Nests on islands, marshes, and sometimes beaches of lakes and ocean.Back to top
Small fish. Some invertebrates.Back to top
Pile of dead vegetation on ground. May have no material.
|Clutch Size:||1-4 eggs|
|Egg Description:||Olive to buff, marked with numerous small spots and blotches of dark brown, often concentrated around the larger end.|
|Condition at Hatching:||Downy, eyes open, able to walk but stays in nest.|
Plunges into water from flight; may hover briefly before plunging.Back to top
Common Tern is the most widespread tern in North American, however, populations declined between 1966 and 2014, according to the North American Breeding Bird Survey. The North American Waterbird Conservation Plan estimates a population of 300,000 breeding birds on the continent and rates them an 11 out of 20 on the Continental Concern Score, and lists them as a Species of Low Concern. They are not on the 2014 State of the Birds Watch List. Common Tern populations severely depleted in late 19th century for millinery trade, but recovered with protection. However, populations had declined again by the 1970s, probably from pesticide poisoning. There has been some recovery since then, but the species is still in trouble in some areas. Common Tern are listed as endangered, threatened, or of special concern in many states.Back to top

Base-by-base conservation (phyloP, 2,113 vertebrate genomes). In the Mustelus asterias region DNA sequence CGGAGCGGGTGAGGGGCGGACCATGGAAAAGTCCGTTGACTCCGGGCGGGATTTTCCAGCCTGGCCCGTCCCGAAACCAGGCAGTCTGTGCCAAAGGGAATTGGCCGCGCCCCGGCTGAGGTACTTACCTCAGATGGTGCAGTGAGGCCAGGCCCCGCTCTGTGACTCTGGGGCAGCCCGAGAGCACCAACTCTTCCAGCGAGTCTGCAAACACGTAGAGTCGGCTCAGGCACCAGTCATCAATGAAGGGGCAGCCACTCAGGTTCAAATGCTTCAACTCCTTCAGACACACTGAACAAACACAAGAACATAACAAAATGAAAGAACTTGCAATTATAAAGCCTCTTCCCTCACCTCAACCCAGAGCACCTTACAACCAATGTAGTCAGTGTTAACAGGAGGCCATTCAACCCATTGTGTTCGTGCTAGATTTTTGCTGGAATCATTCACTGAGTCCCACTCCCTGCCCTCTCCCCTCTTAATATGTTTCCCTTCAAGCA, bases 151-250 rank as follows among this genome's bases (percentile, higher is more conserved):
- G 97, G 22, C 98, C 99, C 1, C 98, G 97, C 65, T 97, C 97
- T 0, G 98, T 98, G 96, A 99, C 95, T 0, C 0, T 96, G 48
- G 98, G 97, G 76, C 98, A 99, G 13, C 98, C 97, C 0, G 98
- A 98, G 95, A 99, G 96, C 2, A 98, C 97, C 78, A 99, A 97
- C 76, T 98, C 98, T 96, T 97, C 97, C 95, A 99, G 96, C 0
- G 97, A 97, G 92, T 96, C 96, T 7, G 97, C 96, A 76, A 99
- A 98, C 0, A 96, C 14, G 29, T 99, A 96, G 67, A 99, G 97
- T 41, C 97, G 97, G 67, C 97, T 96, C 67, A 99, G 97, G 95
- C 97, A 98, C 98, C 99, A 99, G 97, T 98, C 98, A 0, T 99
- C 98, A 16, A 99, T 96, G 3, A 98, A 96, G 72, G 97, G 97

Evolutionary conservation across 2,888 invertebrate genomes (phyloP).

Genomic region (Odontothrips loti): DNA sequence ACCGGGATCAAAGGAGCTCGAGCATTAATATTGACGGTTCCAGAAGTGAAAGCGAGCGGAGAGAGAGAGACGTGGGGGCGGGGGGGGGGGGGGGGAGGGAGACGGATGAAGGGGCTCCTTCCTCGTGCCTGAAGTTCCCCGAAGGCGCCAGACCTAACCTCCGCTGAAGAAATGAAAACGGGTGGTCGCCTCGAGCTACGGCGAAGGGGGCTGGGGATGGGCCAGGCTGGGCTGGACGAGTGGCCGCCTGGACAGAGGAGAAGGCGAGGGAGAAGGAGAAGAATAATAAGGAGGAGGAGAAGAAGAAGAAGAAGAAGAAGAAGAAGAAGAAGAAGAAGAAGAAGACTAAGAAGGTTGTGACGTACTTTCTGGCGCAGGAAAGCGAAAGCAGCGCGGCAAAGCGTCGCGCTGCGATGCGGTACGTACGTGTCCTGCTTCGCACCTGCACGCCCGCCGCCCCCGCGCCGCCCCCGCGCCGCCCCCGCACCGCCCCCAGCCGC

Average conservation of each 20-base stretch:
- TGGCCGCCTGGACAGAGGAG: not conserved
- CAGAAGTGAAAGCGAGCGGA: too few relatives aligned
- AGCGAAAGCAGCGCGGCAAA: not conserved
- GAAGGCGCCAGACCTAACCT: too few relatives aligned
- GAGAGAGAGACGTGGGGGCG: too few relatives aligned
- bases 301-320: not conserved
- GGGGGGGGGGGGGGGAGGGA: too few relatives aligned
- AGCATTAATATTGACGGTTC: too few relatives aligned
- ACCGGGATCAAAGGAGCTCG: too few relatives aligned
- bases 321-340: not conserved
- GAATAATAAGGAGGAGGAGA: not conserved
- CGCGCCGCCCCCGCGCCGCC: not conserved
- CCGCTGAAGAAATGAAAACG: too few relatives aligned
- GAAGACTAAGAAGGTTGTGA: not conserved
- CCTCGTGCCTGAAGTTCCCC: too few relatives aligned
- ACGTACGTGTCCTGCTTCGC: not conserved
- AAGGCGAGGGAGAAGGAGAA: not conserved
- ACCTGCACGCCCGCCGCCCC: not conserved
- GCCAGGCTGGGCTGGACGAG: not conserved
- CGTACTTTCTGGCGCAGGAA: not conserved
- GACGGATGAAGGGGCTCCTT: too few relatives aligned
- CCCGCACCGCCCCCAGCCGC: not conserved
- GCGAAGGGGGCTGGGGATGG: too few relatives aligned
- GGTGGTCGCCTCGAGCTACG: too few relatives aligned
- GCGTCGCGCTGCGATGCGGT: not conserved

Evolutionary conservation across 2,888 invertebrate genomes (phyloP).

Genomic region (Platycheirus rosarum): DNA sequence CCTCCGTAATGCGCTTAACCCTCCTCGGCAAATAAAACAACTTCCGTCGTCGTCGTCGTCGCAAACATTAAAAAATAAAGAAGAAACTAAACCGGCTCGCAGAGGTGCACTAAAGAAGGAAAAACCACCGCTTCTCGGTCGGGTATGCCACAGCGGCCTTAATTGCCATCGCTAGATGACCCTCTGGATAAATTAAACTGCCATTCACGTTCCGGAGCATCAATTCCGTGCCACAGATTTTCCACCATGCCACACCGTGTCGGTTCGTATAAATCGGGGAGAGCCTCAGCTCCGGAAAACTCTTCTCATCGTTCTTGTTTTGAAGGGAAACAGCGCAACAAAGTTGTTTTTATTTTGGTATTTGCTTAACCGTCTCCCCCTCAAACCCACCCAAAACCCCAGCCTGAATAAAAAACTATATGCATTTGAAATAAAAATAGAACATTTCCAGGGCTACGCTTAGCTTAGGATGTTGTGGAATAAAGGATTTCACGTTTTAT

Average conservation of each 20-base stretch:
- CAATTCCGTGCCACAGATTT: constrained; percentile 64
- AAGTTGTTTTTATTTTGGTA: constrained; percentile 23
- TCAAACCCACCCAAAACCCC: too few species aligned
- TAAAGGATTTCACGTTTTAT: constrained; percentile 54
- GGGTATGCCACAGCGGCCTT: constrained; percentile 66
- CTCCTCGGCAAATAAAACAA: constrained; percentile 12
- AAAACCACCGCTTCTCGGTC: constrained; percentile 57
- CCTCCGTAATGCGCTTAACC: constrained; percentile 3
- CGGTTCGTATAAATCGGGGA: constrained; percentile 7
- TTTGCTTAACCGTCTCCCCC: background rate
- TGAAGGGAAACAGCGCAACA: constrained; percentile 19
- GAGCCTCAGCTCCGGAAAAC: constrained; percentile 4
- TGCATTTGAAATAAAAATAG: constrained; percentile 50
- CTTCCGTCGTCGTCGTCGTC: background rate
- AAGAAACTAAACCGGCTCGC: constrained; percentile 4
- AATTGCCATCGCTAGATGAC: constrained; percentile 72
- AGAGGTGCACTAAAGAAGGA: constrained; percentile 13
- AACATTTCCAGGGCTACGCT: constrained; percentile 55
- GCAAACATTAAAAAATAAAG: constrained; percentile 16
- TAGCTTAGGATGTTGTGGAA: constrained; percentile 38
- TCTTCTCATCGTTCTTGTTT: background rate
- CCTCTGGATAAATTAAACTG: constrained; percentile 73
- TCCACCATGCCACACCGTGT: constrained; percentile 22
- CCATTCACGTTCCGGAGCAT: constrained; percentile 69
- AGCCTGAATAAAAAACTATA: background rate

Kushlan, J. A., M. J. Steinkamp, K. C. Parsons, J. Capp, M. A. Cruz, M. Coulter, I. Davidson, L. Dickson, N. Edelson, R. Elliott, R. M. Erwin, S. Hatch, S. Kress, R. Milko, S. Miller, K. Mills, R. Paul, R. Phillips, J. E. Saliva, W. Sydeman, J. Trapp, J. Wheeler and K. Wohl. 2002. Waterbird conservation for the Americas: The North American waterbird conservation plan, version 1. Washington, D.C.: Waterbird Conservation for the Americas.
Lutmerding, J. A. and A. S. Love. Longevity records of North American birds. Version 2015.2. Patuxent Wildlife Research Center, Bird Banding Laboratory 2015.
Nisbet, Ian C. T., Jennifer M. Arnold, Stephen A. Oswald, Peter Pyle and Michael A. Patten. 2017. Common Tern (Sterna hirundo), version 3.0. In The Birds of North America (P. G. Rodewald, editor). Cornell Lab of Ornithology, Ithaca, New York, USA.
North American Bird Conservation Initiative. 2014. The State of the Birds 2014 Report. US Department of Interior, Washington, DC, USA.
Sauer, J. R., J. E. Hines, J. E. Fallon, K. L. Pardieck, Jr. Ziolkowski, D. J. and W. A. Link. The North American Breeding Bird Survey, results and analysis 1966-2013 (Version 1.30.15). USGS Patuxtent Wildlife Research Center 2014b. Available from http://www.mbr-pwrc.usgs.gov/bbs/.
Sibley, David Allen. 2014. The Sibley guide to birds, second edition. Alfred A Knopf, New York.